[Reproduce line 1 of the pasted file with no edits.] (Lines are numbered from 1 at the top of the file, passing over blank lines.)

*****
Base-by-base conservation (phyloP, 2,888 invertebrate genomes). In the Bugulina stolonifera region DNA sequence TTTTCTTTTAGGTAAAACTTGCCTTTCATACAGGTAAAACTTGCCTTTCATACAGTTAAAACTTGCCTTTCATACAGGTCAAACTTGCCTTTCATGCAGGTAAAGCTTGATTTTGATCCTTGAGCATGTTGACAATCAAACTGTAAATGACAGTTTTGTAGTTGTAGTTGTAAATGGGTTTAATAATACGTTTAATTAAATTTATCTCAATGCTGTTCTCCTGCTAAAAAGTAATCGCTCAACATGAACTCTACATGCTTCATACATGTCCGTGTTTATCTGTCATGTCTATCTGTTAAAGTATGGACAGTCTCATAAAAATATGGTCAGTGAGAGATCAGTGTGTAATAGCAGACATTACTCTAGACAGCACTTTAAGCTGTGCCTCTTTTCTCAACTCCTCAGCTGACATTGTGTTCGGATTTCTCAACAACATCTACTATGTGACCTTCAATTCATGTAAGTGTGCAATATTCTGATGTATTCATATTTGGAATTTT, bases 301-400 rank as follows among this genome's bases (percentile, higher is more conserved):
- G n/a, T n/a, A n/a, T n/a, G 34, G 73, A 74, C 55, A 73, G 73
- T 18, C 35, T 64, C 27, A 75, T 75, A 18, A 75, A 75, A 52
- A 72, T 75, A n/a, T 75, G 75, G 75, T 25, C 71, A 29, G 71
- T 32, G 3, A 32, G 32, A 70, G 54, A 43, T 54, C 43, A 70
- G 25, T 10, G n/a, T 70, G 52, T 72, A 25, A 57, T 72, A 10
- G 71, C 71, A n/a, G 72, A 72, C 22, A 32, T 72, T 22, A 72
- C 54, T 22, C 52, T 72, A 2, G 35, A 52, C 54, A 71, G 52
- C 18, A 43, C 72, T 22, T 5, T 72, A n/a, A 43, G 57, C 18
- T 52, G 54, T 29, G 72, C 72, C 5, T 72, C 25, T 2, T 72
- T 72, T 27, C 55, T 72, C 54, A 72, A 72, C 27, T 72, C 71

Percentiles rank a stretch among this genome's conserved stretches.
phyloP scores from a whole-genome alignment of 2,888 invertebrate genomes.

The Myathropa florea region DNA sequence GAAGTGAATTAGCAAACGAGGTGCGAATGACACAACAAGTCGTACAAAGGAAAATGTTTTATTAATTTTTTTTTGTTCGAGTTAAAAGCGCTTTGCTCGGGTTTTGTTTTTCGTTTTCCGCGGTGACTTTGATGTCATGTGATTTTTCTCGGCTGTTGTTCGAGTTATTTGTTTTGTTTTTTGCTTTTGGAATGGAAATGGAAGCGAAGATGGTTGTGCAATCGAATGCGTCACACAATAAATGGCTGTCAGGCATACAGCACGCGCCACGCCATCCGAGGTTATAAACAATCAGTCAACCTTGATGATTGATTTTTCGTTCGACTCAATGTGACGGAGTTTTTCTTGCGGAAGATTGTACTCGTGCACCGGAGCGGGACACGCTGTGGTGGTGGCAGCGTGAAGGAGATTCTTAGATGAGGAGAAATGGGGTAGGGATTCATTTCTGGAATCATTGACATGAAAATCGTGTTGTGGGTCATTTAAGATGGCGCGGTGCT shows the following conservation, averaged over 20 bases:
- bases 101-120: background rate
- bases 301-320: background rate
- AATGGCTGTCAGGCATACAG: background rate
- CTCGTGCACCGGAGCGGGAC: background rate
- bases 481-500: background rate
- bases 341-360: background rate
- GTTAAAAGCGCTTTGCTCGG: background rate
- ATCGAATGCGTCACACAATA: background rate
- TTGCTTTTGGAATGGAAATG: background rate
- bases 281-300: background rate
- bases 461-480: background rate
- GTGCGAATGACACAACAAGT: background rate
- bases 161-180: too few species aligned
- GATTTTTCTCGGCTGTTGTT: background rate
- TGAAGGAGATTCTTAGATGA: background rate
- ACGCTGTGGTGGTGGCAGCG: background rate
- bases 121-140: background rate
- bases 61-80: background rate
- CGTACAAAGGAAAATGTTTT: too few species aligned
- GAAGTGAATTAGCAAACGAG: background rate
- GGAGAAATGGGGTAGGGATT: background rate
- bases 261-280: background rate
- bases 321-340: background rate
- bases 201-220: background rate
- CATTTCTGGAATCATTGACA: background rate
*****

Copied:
Base-by-base conservation (phyloP, 2,888 invertebrate genomes). In the Bugulina stolonifera region DNA sequence TTTTCTTTTAGGTAAAACTTGCCTTTCATACAGGTAAAACTTGCCTTTCATACAGTTAAAACTTGCCTTTCATACAGGTCAAACTTGCCTTTCATGCAGGTAAAGCTTGATTTTGATCCTTGAGCATGTTGACAATCAAACTGTAAATGACAGTTTTGTAGTTGTAGTTGTAAATGGGTTTAATAATACGTTTAATTAAATTTATCTCAATGCTGTTCTCCTGCTAAAAAGTAATCGCTCAACATGAACTCTACATGCTTCATACATGTCCGTGTTTATCTGTCATGTCTATCTGTTAAAGTATGGACAGTCTCATAAAAATATGGTCAGTGAGAGATCAGTGTGTAATAGCAGACATTACTCTAGACAGCACTTTAAGCTGTGCCTCTTTTCTCAACTCCTCAGCTGACATTGTGTTCGGATTTCTCAACAACATCTACTATGTGACCTTCAATTCATGTAAGTGTGCAATATTCTGATGTATTCATATTTGGAATTTT, bases 301-400 rank as follows among this genome's bases (percentile, higher is more conserved):